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Stability, composition and core-shell particle structure of uranium(IV)-silicate colloids

DOI: 10.1021/acs.est.8b01756 DOI Help

Authors: Thomas S. Neill (The University of Manchester) , Katherine Morris (The University of Manchester) , Carolyn I. Pearce (Pacific Northwest National Laboratory) , Nicholas K. Sherriff (National Nuclear Laboratory) , M. Grace Burke (The University of Manchester) , Philip A. Chater (Diamond Light Source) , Arne Janssen (The University of Manchester; Diamond Light Source) , Louise Natrajan (The University of Manchester) , Samuel Shaw (The University of Manchester)
Co-authored by industrial partner: Yes

Type: Journal Paper
Journal: Environmental Science & Technology

State: Published (Approved)
Published: July 2018
Diamond Proposal Number(s): 12704 , 13559 , 15276 , 15966

Abstract: Uranium is typically the most abundant radionuclide by mass in radioactive wastes and is a significant component of effluent streams at nuclear facilities. Actinide (IV) (An(IV)) colloids formed via various pathways, including corrosion of spent nuclear fuel, have the potential to greatly enhance the mobility of poorly soluble An(IV) forms, including uranium. This is particularly important in conditions relevant to decommissioning of nuclear facilities and the geological disposal of radioactive waste. Previous studies have suggested that silicate could stabilise U(IV) colloids. Here the formation, composition and structure of U(IV)-silicate colloids under the alkaline conditions relevant to spent nuclear fuel storage and disposal were investigated using a range of state of the art techniques. The colloids are formed across a range of pH conditions (9-10.5) and silicate concentrations (2-4 mM) and have a primary particle size 1-10 nm, also forming suspended aggregates < 220 nm. X-ray absorption spectroscopy, ultrafiltration and scanning transmission electron microscopy confirm the particles are U(IV)-silicates. Additional evidence from X-ray diffraction and pair distribution function data suggests the primary particles are composed of a UO2-rich core and a U-silicate shell. U(IV)-silicate colloids formation correlates with the formation of U(OH)3(H3SiO4)32- complexes in solution indicating they are likely particle precursors. Finally, these colloids form under a range of condition relevant to nuclear fuel storage and geological disposal of radioactive waste and represent a potential pathway for U mobility in these systems.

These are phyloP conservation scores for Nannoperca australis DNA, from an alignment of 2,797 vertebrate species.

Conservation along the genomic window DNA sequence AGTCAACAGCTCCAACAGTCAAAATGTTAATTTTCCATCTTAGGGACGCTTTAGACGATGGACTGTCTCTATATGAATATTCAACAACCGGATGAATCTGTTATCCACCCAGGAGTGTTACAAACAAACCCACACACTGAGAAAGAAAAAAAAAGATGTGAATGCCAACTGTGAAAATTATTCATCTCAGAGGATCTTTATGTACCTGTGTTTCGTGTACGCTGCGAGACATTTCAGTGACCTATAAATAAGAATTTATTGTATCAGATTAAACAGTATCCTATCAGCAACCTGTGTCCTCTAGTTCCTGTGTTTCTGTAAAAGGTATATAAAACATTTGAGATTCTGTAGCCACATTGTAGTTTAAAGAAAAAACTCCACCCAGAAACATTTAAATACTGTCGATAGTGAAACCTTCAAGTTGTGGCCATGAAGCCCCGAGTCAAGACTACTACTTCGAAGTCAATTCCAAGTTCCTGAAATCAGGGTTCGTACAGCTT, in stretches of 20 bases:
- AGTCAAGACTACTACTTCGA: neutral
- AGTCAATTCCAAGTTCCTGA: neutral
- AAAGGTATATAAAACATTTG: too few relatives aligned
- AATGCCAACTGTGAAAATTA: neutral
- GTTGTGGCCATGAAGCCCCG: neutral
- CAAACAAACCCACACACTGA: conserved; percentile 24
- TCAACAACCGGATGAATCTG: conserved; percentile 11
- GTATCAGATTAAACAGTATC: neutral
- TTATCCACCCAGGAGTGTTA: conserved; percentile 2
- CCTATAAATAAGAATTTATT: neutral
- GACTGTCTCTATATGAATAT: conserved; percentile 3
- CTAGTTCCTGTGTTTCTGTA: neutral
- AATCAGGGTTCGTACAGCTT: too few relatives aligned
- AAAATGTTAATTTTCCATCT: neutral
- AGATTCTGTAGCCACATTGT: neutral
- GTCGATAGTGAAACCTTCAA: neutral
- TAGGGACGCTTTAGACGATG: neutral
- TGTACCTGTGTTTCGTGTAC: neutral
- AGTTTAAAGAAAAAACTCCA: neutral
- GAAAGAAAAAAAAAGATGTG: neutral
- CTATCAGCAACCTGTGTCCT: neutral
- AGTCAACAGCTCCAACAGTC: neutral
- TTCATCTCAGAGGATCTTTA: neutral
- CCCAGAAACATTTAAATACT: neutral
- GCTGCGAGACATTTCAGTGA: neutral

Journal Keywords: Colloids; uranium(IV); core-shell; uranium silicate; nuclear fuel storage; EXAFS; SAXS

Subject Areas: Environment, Chemistry, Materials

Instruments: B18-Core EXAFS , I15-Extreme Conditions , I22-Small angle scattering & Diffraction